The foregoing text is from a case that is over 115 years old. For those who prefer a case of more recent vintage, the following text is extracted from the California appellate court case, In re Marriage of Cloney, 91 Cal. App. 4th 429, 110 Cal. Rptr. 2d 615; (Cal. App. Ct., 1st Dist., Div. 3, 2001) (bold text is my emphasis):

  • By statute, notice may be actual or constructive. Actual notice is defined as "express information of a fact,” while “constructive notice” is that “which is imputed by law.” (Civ. Code, § 18.) “A person generally has ‘notice’ of a particular fact if that person has knowledge of circumstances which, upon reasonable inquiry, would lead to that particular fact.” (First Fidelity Thrift & Loan Assn. v. Alliance Bank (1998) 60 Cal.App.4th 1433, 1443; Civ. Code, § 19; 5 Miller & Starr, Cal. Real Estate (3rd ed. 2000) Recording and Priorities, §§ 11:49-11:51, 11:58-11:59.)4 It is “black-letter law” that a bona fide purchaser for value who acquires his or her interest in real property without knowledge or notice of another’s prior rights or interest in the property takes the property free of such unknown interests. On the other hand, as respondent necessarily acknowledges, it is an equally well-established principle of law that any purchaser of real property acquires the property subject to prior interests of which he or she has actual or constructive notice. (Stout v. Gill (1930) 110 Cal.App. 445, 449; Hochstein v. Romero (1990) 219 Cal.App.3d 447, 451-452; 5 Miller & Starr, Cal. Real Estate, supra, Recording and Priorities, §§ 11:49-11:51.)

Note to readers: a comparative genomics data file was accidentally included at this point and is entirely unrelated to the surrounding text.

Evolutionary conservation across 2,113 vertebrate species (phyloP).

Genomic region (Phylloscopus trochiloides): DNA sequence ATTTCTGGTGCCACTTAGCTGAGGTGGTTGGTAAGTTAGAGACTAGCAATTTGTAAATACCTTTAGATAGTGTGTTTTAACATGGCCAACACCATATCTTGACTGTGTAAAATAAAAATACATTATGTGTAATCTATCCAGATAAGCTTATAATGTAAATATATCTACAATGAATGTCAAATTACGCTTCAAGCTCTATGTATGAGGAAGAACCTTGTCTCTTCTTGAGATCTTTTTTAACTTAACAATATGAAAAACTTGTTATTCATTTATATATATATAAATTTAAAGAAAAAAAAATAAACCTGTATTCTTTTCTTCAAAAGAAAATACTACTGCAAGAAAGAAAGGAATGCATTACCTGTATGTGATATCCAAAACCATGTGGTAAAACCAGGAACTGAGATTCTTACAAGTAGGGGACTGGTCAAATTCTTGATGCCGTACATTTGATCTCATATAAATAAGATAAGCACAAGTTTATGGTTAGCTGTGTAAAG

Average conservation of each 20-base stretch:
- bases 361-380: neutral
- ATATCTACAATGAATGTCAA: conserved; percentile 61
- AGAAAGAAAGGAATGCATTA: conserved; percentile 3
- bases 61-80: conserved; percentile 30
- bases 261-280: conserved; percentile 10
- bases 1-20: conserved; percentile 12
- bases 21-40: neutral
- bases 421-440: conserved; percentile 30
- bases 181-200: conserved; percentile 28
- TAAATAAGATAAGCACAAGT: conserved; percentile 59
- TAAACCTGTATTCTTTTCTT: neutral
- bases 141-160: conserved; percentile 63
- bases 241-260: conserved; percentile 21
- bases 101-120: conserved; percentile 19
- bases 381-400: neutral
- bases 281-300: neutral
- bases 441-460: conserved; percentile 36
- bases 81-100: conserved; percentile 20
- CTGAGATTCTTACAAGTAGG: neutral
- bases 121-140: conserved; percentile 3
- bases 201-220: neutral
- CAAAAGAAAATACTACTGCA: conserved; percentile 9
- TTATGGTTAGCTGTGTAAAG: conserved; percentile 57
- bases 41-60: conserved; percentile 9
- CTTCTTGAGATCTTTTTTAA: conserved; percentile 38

• 4 Civil Code section 19 provides as follows: “Every person who has actual notice of circumstances sufficient to put a prudent man upon inquiry as to a particular fact, has constructive notice of the fact itself in all cases in which, by prosecuting such inquiry, he might have learned such fact.”


  • "A party to a real estate conveyance is not entitled to ignore any information pertinent to title that comes to him or her, even from outside the recorded chain of title, to the extent such information puts him or her on reasonable inquiry notice of information that may bring into question the state of title." ( Triple A Management Co. v. Frisone, supra, 69 Cal. App. 4th at p. 531; First Fidelity Thrift & Loan Assn. v. Alliance Bank, supra, 60 Cal. App. 4th at pp. 1443-1445.)"


Less than eight months after Scheerer v. Cuddy, above, was decided, the California Supreme Court decided Hyde v. Mangan, 88 Cal. 319, 26 P. 180; (1891). This case dealt with the equitable mortgage doctrine defense being successfully claimed by a person in possession of property who was being sued in an ejectment action, and also dealt with the issues of actual possession constituting notice, as well as the "duty of inquiry" that said possession creates on the part of subsequent purchasers and encumbrancers.

This case was the subject of a recent post so, rather than duplicate it, I will simply refer you to Equitable Mortgage Defense In Homeowner - Tenant Eviction - Pt. 3 Addendum for more information.